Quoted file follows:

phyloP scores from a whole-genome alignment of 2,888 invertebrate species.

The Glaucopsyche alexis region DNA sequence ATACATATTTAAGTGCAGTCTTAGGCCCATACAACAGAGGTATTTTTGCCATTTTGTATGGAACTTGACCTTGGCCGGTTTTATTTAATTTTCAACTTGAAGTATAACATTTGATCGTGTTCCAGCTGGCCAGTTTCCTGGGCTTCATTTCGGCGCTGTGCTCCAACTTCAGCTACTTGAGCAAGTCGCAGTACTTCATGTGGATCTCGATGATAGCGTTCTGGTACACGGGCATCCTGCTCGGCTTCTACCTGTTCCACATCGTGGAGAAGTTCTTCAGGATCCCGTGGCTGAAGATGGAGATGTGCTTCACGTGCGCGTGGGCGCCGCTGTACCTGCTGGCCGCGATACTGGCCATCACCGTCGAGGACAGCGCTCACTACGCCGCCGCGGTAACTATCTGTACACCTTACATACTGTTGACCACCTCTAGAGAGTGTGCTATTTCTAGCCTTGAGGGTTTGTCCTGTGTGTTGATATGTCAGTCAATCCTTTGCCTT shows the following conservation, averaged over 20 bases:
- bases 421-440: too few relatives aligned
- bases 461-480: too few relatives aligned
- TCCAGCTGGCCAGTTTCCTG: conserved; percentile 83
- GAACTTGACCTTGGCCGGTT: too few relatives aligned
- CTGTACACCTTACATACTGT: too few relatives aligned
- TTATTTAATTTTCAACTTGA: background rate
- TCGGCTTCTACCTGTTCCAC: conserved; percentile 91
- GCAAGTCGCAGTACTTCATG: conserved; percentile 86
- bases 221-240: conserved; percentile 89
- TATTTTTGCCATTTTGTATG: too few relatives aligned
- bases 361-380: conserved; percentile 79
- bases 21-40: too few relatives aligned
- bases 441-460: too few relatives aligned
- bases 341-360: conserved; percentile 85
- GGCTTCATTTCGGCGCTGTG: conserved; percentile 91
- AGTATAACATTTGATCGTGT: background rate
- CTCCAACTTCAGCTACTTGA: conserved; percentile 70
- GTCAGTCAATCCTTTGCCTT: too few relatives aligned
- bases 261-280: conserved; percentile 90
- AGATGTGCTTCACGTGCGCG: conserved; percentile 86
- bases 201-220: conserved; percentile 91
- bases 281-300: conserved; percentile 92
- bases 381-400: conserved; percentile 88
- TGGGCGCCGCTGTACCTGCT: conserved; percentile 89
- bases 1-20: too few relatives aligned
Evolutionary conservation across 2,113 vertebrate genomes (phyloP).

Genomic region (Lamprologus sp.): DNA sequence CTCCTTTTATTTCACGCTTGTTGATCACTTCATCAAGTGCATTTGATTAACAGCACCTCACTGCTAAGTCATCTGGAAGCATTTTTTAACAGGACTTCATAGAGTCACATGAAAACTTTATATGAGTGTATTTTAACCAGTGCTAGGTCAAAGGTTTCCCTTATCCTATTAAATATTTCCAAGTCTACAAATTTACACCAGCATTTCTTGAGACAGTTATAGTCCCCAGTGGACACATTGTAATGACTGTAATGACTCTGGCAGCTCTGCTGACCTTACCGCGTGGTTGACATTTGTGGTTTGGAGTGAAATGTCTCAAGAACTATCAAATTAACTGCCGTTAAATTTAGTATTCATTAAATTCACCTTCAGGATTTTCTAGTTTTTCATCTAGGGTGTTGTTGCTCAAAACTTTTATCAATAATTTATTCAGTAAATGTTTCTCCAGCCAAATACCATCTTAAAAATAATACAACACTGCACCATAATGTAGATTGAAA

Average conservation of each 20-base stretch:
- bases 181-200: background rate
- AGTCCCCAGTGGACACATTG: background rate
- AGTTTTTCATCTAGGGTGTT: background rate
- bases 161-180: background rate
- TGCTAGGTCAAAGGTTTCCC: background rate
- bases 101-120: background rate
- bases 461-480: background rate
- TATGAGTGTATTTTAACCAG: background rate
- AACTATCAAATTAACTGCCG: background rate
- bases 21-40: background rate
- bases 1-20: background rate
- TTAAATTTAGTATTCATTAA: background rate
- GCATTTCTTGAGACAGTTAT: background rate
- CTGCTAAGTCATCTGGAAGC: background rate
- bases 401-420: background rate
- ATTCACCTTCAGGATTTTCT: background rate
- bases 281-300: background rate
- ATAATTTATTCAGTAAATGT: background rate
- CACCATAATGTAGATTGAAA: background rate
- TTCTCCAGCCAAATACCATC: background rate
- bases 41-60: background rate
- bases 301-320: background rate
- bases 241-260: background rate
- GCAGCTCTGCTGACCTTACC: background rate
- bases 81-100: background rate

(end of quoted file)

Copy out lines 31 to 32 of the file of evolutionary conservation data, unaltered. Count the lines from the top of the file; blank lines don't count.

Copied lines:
- bases 181-200: background rate
- AGTCCCCAGTGGACACATTG: background rate